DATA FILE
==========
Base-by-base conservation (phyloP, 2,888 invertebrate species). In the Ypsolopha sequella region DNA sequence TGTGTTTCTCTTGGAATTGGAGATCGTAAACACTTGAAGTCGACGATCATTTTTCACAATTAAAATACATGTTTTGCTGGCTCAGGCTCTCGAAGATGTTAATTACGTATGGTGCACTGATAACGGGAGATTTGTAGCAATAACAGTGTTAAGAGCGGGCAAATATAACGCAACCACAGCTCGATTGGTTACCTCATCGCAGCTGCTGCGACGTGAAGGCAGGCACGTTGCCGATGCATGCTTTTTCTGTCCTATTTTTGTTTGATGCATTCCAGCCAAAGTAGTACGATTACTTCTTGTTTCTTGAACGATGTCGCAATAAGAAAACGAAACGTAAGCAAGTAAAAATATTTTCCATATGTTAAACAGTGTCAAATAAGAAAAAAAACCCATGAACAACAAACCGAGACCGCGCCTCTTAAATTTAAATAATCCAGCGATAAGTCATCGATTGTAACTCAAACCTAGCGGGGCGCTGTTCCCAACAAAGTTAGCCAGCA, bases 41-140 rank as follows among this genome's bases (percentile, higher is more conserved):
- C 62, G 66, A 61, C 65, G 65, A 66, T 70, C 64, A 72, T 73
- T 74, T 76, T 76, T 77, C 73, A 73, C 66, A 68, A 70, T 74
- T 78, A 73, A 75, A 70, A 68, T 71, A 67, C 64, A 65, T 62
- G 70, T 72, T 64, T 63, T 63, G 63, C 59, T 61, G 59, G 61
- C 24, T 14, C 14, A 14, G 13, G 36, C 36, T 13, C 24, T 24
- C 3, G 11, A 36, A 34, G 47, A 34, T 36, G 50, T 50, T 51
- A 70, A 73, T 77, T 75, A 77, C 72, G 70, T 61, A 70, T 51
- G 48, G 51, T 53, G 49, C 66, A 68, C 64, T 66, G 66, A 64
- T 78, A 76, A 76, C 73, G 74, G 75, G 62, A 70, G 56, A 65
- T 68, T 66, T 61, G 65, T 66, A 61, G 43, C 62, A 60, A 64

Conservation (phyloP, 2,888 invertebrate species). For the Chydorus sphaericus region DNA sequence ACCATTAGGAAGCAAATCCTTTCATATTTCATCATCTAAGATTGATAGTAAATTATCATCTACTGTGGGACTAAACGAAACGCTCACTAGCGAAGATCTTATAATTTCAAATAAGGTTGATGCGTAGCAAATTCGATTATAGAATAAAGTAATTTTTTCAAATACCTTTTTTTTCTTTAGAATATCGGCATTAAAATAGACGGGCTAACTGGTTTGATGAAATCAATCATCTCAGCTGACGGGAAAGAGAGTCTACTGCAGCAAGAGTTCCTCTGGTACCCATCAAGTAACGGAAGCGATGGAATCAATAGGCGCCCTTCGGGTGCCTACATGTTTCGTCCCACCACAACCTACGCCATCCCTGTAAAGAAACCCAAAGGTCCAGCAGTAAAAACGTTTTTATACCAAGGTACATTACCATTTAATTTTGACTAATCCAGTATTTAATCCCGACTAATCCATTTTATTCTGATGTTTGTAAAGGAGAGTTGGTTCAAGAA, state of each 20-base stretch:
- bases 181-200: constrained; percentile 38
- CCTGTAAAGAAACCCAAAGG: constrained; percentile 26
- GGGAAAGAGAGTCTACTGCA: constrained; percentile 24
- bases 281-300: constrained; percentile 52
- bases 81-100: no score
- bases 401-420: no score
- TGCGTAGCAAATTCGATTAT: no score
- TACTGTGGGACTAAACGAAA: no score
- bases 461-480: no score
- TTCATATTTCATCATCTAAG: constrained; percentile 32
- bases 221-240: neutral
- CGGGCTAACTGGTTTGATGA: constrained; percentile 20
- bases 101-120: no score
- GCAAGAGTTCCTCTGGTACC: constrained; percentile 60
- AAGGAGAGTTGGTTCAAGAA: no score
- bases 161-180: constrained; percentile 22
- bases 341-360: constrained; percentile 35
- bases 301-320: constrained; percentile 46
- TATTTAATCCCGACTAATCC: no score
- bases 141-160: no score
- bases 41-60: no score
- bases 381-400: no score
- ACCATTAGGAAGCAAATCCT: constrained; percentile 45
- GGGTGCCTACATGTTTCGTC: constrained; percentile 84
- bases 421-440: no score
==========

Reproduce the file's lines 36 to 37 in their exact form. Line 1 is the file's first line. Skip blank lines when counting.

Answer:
- GGGTGCCTACATGTTTCGTC: constrained; percentile 84
- bases 421-440: no score